Chamber Throats, My Tirade On Subject

A Difference In Chamber Throats You Can See.... very important!

And you CAN see the difference!

No, not just "very important." It is crucial.... and very simple. DO take a few minutes and follow the steps described further down.

I get a lot of comments about what I write is "over my head," meaning over the reader's head. But it is all very, very simple IF explained in simple steps and in simple terms. It is above and beyond what the slick finish magazines pander all the time, and, frankly, it is totally ignored to the point it makes me wonder if in fact, the established industry does not want you to know what is inside the barrel.

Those of you who have had me do rechamber work recently or have gotten one of my custom barrels should take a hard look at the throat area. Use cheaters if you have to... like I do as the eyes get older.

Look closely at the ends of the rifling as your first focal point, then look back closer to you between the end of the chamber neck which will be the pronounced dark ring behind the rifling. In this area in between, you will see the rifling is cut away and you will also then see a smooth hole.... with no rifling..... blending in with the grooves of the barrel.

You may see a very faint line in the groove area connecting the ends of the rifling. This is where the throat reamer stopped and will only appear IF the groove diameter is smaller than the throat reamer. Otherwise, the throat reamer will only cut away the rifling.

F there is a line at all connecting the ends of the rifling, the degree to which it appears absolutely uniform in width indicates how well the throat is centered in the bore/grooves.

What you don't want to find:

Case in point and noted with a factory .308 Win. barrel I only cut a rim counterbore in the end of ... meaning no chamber work done....that I shipped yesterday. You can plainly see that this line between the ends of the rifling in this factory chamber was markedly deeper/wider at 5 o'clock and 180 degrees opposite this it was markedly thinner, fainter.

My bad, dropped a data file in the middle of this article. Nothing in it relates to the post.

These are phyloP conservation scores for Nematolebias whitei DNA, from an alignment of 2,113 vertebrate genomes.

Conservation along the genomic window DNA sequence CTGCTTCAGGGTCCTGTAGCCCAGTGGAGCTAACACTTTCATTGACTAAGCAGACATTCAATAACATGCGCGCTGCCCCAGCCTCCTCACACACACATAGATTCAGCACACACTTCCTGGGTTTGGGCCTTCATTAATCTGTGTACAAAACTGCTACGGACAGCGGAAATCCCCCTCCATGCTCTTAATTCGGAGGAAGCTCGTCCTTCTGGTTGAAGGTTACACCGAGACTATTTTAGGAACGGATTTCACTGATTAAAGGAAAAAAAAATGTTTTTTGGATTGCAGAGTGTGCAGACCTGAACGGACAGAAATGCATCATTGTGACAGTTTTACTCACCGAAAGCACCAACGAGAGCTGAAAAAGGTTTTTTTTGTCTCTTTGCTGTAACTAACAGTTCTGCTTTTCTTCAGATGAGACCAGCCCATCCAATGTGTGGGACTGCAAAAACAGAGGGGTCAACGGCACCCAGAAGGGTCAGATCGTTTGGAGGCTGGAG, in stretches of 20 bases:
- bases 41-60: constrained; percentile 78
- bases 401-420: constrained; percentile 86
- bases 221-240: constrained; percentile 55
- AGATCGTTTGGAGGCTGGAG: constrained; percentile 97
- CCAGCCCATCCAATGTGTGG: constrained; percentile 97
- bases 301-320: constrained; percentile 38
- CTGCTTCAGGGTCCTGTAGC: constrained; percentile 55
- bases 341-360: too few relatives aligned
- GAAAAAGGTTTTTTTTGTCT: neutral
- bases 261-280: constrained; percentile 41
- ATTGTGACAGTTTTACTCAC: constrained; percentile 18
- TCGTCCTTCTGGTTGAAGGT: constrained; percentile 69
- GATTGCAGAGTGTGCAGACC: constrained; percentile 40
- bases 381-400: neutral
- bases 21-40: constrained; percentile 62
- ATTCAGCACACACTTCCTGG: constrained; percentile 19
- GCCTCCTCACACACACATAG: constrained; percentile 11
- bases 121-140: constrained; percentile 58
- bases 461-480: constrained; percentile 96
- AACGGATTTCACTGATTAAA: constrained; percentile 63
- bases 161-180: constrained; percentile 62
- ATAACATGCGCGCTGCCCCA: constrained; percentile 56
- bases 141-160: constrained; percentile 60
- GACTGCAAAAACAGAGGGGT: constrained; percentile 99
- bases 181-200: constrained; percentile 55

Experientially..... there is a big percentage of barrels with throats off-center substantially that still can be made to shoot satisfactorily. BUT.... when you plunk your money down, what do you prefer? Luck? Or something done right with the best chance the barrel will do what you want it to do?

I have proven thousands of times over that a minimal diameter throat centered with the bore does what it is supposed to do. And what is that, exactly?

The throat should be thought of exactly for what it is. It is, in FACT, a forming die that takes that "perfectly" made bullet made in ultra-precise expensive bullet forming dies in the pretty green, black, red, yellow, or whatever color box and gives it its final forming operation before it travels out the barrel.

It is in the throat that the bullet takes on its final shape as it enters the rifling, and the degree to which the bullet enters the rifling canted, cockeyed, off-axis, or whatever term you can relate to it is reformed out of balance. Its shape and center of mass are no longer concentric.

Bullets spin at tremendous revolutions per minute. A carpenter's router, for example, spins at about 30,000 rpm. Most car engines are redlined at something around a measly 8,000 rpm. Bullets on the other hand spin so fast that in the case of thin jacketed bullets at extremely high velocity, their centrifugal force will literally make them fly apart in mid-air before they even reach the target.

The RPMs can often exceed 200,000 rpm. Take the two .220 Swift rechambers I just did in factory Encore barrels. The factory still uses, I presume, 1-12" twist .22 CF barrel blanks. So for every foot the bullet travels, it makes one rotation. If the velocity is 4,000 feet per second, which it typically is with a Swift, then the bullet is rotating 4000 times EVERY SECOND! NOT MINUTE. Multiply this out, and it comes out to 240,000 RPMs!

Can you see better now why it is so vitally important to keep a bullet in balance? And why the emphasis on the throat?

Barrel harmonics are another issue of course, but so far as what can be accomplished with the chamber, specifically the throat, the better the throat, the better the chance for accuracy.

Yet, unfortunately, the industry at large screws this up royally from SAAMI right down through their minions that grind chamber reamers and tell the factories how to chamber barrels. Thus, you see some really bastard things come out of the factories in general. Maybe it is because I am so close to TC barrels, but in all my years doing custom rifle work and TC barrel work, it appears TC has been one of the worst about blindly swallowing some of the idiocy that comes from SAAMI.

The list of pure junk chambers is probably longer than the list of good ones so far as throat design and tolerances are concerned.

Look at what I do.

Look at what TC or other aftermarket shops do.


YOU CAN READILY see the difference!

"Co-Axial Throating." That is what I call my throating procedure. All it means is that the throat is lined up with the bore

What a novel idea?

Wonder why someone else in higher places with better technology hadn't thought of it? And if they have, then shame on them for not providing it to you in every barrel you buy!

My fist is sore from pounding the pulpit. :-o Sermon over.

Go in peace.

Mike Bellm

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